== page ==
"You are right, Laurence," said Grandfather, "and it was really amazing and terrible to see what a change came over the aspect of the people the moment the English Parliament had passed this oppressive act. The former history of our chair, my children, has given you some idea of what a harsh, unyielding, stern set of men the old Puritans were. For a good many years back, however, it had seemed as if these characteristics were disappearing. But no sooner did England offer wrong to the colonies than the descendants of the early settlers proved that they had the same kind of temper as their forefathers. The moment before, New England appeared like a humble and loyal subject of the crown; the next instant, she showed the grim, dark features of an old king-resisting Puritan."
Grandfather spoke briefly of the public measures that were taken in opposition to the Stamp Act. As this law affected all the American colonies alike, it naturally led them to think of consulting together is order to procure its repeal. For this purpose the Legislature of Massachusetts proposed that delegates from every colony should meet in Congress. Accordingly nine colonies, both Northern and Southern, sent delegates to the city of New York.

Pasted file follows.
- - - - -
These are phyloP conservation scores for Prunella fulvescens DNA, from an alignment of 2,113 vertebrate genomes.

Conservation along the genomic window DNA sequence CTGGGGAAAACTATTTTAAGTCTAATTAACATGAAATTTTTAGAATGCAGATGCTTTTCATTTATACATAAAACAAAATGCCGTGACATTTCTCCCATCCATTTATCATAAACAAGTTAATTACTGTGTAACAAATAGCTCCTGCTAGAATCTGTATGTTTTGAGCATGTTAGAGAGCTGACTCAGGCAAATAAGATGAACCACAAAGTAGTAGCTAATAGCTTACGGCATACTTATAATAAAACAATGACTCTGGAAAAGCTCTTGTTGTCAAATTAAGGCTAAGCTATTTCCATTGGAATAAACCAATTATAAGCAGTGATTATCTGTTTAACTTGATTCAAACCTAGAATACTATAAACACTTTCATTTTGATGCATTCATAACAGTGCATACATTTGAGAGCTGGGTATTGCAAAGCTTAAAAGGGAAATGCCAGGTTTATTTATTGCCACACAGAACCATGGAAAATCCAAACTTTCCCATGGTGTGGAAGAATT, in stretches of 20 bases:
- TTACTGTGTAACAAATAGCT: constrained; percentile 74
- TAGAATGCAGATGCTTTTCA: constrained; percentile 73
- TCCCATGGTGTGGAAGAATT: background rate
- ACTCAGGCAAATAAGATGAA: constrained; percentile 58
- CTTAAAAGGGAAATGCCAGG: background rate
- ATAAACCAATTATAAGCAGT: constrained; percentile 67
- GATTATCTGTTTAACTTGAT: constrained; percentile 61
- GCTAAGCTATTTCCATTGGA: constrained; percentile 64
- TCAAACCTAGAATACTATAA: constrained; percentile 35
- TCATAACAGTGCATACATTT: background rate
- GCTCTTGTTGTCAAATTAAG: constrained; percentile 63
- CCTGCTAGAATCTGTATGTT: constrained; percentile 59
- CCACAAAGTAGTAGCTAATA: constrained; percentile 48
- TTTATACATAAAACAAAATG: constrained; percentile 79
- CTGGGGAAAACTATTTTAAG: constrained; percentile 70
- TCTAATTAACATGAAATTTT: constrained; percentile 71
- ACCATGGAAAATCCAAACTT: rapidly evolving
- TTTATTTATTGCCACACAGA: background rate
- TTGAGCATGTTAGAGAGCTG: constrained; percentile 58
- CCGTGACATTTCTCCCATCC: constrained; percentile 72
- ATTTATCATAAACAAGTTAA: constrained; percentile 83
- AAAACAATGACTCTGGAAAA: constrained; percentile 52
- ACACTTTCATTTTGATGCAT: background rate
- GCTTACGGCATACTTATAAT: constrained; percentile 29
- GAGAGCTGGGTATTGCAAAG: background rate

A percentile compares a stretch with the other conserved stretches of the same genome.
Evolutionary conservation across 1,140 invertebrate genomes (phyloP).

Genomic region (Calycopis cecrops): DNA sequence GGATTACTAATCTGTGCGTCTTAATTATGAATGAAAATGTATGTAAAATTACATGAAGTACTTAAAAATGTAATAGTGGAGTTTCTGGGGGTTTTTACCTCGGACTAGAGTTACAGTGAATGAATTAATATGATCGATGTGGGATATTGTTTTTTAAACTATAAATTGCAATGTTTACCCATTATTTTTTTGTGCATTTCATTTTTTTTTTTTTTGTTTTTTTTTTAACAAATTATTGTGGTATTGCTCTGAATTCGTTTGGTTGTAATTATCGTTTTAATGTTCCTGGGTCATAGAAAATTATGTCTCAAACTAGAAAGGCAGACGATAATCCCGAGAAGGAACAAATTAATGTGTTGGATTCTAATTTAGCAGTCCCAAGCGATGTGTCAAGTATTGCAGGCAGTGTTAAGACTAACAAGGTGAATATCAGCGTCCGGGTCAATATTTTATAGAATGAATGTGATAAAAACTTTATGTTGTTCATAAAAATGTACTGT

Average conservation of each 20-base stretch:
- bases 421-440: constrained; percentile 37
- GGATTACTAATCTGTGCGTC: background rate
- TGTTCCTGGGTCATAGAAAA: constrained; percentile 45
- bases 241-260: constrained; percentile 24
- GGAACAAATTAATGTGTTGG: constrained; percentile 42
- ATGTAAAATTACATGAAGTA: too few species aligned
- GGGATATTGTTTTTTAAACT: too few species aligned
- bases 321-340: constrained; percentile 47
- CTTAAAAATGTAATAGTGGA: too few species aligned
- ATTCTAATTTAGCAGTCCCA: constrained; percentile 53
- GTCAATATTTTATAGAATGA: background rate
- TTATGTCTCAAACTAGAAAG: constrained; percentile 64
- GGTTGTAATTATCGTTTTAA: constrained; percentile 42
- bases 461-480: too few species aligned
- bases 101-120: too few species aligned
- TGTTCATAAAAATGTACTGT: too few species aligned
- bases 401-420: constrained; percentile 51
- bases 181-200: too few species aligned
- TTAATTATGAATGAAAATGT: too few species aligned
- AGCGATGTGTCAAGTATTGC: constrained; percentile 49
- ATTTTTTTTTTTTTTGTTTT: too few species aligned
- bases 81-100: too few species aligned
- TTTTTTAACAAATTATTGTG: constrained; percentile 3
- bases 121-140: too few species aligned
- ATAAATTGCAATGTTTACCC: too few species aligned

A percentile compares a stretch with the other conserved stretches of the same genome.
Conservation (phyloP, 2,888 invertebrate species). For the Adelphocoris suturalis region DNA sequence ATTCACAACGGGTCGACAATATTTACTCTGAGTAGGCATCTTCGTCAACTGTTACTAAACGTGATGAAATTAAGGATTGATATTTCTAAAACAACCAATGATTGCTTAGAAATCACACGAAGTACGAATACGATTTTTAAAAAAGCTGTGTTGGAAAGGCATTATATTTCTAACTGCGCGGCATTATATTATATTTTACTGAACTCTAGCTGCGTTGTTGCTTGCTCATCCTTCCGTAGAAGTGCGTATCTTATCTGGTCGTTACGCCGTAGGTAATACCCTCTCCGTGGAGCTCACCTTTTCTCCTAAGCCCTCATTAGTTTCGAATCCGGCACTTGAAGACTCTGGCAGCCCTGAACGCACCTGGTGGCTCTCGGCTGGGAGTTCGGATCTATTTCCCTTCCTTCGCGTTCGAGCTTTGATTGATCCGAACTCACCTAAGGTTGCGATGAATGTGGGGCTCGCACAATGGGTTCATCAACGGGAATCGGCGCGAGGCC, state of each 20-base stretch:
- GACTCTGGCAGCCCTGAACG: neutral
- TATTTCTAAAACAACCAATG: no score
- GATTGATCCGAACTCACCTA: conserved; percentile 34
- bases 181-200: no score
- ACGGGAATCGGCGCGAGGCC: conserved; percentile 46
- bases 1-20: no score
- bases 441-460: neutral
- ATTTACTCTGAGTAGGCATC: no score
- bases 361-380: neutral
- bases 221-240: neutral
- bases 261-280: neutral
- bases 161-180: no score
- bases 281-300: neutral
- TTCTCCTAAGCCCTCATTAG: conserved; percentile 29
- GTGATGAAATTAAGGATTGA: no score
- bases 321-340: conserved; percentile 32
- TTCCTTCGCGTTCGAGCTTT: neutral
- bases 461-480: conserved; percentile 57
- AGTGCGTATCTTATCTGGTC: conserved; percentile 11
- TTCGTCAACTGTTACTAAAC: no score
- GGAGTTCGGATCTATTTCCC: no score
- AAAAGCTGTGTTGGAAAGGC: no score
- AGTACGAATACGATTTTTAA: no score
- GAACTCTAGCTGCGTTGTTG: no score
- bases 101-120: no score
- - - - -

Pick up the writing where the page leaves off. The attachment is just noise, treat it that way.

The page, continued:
"And did they consult about going to war with England?" asked Charley.
"No, Charley," answered Grandfather; "a great deal of talking was yet to be done before England and America could come to blows. The Congress stated the rights and grievances of the colonists. They sent a humble petition to the king, and a memorial to the Parliament, beseeching that the Stamp Act might be repealed. This was all that the delegates had it in their power to do."
"They might as well have stayed at home, then," said Charley.
"By no means," replied Grandfather. "It was a most important and memorable event, this first coming together of the American people by their representatives from the North and South. If England had been wise, she would have trembled at the first word that was spoken in such an assembly."
These remonstrances and petitions, as Grandfather observed, were the work of grave, thoughtful, and prudent men. Meantime the young and hot- headed people went to work in their own way. It is probable that the petitions of Congress would have had little or no effect on the British statesmen if the violent deeds of the American people had not shown how much excited the people were. LIBERTY TREE was soon heard of in England.
"What was Liberty Tree?" inquired Clara.